متا هیوریستیک از طبیعت برای مسئله طراحی طرح حلقه
|کد مقاله||سال انتشار||مقاله انگلیسی||ترجمه فارسی||تعداد کلمات|
|8044||2006||17 صفحه PDF||سفارش دهید||8831 کلمه|
Publisher : Elsevier - Science Direct (الزویر - ساینس دایرکت)
Journal : International Journal of Production Economics, Volume 101, Issue 2, June 2006, Pages 312–328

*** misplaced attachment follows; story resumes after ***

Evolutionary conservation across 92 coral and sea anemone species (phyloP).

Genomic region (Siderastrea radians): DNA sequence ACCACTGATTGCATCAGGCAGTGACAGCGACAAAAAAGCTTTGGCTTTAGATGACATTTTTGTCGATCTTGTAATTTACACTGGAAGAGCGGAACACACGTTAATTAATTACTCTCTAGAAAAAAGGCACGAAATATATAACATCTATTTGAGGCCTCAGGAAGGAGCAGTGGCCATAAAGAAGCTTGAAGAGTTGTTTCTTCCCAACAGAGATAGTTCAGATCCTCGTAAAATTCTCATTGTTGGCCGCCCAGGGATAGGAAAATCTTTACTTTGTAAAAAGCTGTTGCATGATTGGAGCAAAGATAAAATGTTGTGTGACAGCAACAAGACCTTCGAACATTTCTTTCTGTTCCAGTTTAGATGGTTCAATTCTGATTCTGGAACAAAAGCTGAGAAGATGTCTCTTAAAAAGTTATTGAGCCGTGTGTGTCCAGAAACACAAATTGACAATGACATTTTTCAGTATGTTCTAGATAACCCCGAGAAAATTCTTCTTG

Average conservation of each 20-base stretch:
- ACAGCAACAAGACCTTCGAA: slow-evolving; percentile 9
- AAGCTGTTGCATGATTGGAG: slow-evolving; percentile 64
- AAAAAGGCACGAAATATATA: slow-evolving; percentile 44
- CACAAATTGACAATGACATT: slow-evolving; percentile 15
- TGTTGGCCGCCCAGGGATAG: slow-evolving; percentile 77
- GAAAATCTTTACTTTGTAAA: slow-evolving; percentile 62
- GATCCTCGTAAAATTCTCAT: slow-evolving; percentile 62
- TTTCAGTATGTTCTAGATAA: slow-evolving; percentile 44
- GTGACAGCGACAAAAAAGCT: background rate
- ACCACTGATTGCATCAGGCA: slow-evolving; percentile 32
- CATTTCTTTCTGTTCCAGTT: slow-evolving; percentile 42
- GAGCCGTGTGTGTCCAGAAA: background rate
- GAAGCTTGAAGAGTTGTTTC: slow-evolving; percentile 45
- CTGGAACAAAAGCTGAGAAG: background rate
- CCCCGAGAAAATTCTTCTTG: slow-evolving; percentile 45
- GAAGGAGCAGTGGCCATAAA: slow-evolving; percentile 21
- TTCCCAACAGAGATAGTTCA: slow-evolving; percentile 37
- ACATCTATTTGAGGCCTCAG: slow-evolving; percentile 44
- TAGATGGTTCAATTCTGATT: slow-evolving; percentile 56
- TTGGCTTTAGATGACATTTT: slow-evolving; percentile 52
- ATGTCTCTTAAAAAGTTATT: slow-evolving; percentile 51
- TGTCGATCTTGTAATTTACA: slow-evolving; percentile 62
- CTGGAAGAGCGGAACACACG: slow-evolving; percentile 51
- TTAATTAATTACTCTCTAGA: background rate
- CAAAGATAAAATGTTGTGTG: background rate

The loop-layout design problem (LLDP) arises when the machines in a flexible manufacturing system (FMS) are arranged in a closed ring-like network and the materials are transported around this network in only one direction. Evaluation of this layout is usually performed by estimating the traffic congestion, i.e., the number of cycles spent by each part in the network until its processing through the required machines is completed. The problem is known to be NP-hard and thus the right way to proceed is through the use of heuristics techniques. This paper addresses the unidirectional LLDP using a differential evolution algorithm (DEA); a modern meta-heuristic from the field of evolutionary computation. The performance of the DEA is measured through multiple characteristic experiments and compared to that of other known meta-heuristics such as genetic algorithms and simulated annealing.